Zombies, walkers, living dead, undead…the list of names for reanimated corpses is extensive, but how you deliver them in your story is what makes this corner of the horror genre exciting. Heavy Metal released Cold Dead War #1 this week, the first installment of a four-issue series from writer George C. Romero. With art by German Ponce, the story centers on the crew of the Pacific Pearl who, despite being dead, is still carrying out their World World II mission after a freak accident reanimates their freshly killed corpses.
Romero chatted with The Beat about the new book and his take on the undead.
Deanna Destito: What inspired you to write Cold Dead War?
George C. Romero: What inspired me initially was being asked by Heavy Metal to create the series! But after the geek fit wore off from the excitement over the prospect of crafting this story, it became about finding a starting point. That starting point, with writing a story about WWII soldiers becoming reanimated, came from a place of reverence for the Heavy Metal brand.
Destito: How did you approach crafting a complete story about this group of WWII soldiers who become zombies after dying in combat?
Romero: With a solid foundation in place for the creative approach to the project, ideas began to flow from the kernel of a thought: what would a zombie’s future look like if it was someone who was once a soldier? What would it feel like for a zombie to struggle to come to terms with a new definition of what life is and how could a creature with zero humanity come to terms with their new situation? I set out to answer those questions.
Destito: How has it been working with the art team? How much input did you give for visuals?
Romero: I have been extremely lucky to have been ushered into my comic career by Heavy Metal’s Joseph Illidge and David Erwin and that experience has been one of the most amazing of my entire career. Everyone was very team-oriented on this one, including finding the right artists to pair with the story. I think we are all coming at this story with a love, not only for my dad [George A. Romero] and his work but with a love for the genre and for the fans, of whom we are some of the biggest! The visual process has been incredible to be a part of and to see come together with amazing art by illustrator German Ponce, letterer Saida Temofonte, and coloring by Protobunker.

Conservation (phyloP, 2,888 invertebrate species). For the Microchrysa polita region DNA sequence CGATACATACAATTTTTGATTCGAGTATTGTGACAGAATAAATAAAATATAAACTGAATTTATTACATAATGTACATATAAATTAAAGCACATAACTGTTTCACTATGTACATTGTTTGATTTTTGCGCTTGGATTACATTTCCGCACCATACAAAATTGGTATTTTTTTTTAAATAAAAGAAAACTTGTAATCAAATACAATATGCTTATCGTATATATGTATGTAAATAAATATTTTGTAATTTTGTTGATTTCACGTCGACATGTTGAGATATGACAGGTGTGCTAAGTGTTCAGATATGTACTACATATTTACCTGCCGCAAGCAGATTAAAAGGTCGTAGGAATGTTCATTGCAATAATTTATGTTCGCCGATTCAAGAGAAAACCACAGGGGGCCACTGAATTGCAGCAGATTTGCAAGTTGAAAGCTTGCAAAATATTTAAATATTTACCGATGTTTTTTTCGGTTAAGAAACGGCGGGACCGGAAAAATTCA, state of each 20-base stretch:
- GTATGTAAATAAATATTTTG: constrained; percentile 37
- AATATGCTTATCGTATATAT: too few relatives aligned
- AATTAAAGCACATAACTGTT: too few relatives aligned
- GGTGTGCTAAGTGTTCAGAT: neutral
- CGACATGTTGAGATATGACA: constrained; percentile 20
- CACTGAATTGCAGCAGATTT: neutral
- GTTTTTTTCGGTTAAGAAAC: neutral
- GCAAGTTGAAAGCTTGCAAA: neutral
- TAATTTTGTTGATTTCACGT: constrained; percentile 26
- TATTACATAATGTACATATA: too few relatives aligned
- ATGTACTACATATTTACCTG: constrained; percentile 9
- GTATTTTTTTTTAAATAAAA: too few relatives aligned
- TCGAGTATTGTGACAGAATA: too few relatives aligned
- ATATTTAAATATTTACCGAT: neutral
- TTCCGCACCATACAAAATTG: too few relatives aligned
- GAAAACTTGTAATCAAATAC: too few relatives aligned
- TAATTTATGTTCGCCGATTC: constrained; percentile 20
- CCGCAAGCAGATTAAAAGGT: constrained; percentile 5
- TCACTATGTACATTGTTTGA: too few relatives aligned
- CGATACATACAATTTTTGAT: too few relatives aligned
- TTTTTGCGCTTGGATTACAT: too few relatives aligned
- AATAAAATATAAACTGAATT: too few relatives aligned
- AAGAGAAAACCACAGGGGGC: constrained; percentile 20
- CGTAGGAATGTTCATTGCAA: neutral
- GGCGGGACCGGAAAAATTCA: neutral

Destito: I checked out The Rise as well. Both stories have similarities in that they center on the human form becoming manipulated and transformed by outside influences, and not in a good way. What about this theme attracts you, especially when set in different time periods?
Romero: This is a great question! I think that is a common element in both stories and I think that element may exist on some level in most of my work. I’ve spent most of my life nurturing and protecting my inner creative while running all of the business of my business. I think creativity is fragile and I think it’s constantly under attack. This is probably the kernel from which the theme you reference, about outside manipulation, stems.
Destito: Obviously fans of horror and reanimated corpses have something to look forward to in these tales, but what would you say might attract someone new to the genre?
Romero: Well everything I do is with fans in the forefront of my mind, just past the part that’s dedicated to the actual work. I think hardcore and new fans both will find a lot to love in both of these stories.
Romero (cont.): To speak to your question, specifically, I would say that new fans are in for a real treat as Cold Dead War deals with what happens down the road after becoming a zombie, and The Rise deals with a period prior to any zombie story we have seen in terms of how I see the creatures. I feel I need to be clear here and say that there are plenty of zombie stories that take place chronologically prior to the time period in The Rise; that’s not what I’m talking about… I’m talking about a precursor stage of pre-zombie evolution.
Destito: Any teasers for the next installments of either title?
Romero: Buckle up! Both of these stories are just tons of fun! I don’t want to give away too much of the upcoming story, but I can tell you that Cold Dead War is hopefully going to take readers to a place of cheering for the creatures like fans have never been used to doing before.
Romero (cont.): The Rise, on the other hand, is a story that’s been incubating for more than a decade. It’s thick and full of my own answers to questions I think a lot of fans never knew they had.
For more on Cold Dead War and The Rise, visit Heavy Metal’s website. Look for a Bulletproof Comics exclusive cover by Johnny Desjardins, previewed here!